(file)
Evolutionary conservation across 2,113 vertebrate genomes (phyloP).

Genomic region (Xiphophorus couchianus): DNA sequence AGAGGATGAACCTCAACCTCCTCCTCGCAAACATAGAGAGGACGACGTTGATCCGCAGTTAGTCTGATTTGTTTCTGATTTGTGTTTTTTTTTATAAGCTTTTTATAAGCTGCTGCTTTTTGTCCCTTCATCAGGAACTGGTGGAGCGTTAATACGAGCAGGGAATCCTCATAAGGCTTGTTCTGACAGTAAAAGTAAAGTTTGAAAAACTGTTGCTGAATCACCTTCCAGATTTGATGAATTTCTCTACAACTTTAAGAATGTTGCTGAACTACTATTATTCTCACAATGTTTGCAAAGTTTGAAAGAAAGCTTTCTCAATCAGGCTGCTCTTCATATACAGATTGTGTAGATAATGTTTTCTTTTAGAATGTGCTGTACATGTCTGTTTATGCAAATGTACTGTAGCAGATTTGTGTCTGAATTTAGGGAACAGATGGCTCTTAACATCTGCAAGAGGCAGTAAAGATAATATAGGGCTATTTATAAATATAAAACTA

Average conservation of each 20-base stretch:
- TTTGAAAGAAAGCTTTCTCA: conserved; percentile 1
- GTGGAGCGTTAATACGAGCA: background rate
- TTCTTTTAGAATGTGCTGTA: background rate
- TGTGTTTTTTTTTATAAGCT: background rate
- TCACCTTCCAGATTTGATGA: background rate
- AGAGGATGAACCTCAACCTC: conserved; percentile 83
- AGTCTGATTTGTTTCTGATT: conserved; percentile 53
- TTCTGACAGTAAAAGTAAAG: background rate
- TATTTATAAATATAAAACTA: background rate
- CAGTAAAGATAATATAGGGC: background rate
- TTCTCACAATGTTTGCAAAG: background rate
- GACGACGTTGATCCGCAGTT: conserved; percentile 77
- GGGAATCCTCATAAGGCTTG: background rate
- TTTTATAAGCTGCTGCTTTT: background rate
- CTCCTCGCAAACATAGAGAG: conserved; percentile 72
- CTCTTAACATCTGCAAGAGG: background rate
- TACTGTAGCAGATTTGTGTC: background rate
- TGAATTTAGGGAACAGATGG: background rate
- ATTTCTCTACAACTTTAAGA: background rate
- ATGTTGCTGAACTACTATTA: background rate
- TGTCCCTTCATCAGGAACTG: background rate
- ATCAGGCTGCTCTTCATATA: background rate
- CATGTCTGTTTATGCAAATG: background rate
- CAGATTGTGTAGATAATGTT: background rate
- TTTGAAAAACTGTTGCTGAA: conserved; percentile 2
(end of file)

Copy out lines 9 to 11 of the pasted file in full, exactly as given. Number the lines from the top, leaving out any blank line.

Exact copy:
- AGAGGATGAACCTCAACCTC: conserved; percentile 83
- AGTCTGATTTGTTTCTGATT: conserved; percentile 53
- TTCTGACAGTAAAAGTAAAG: background rate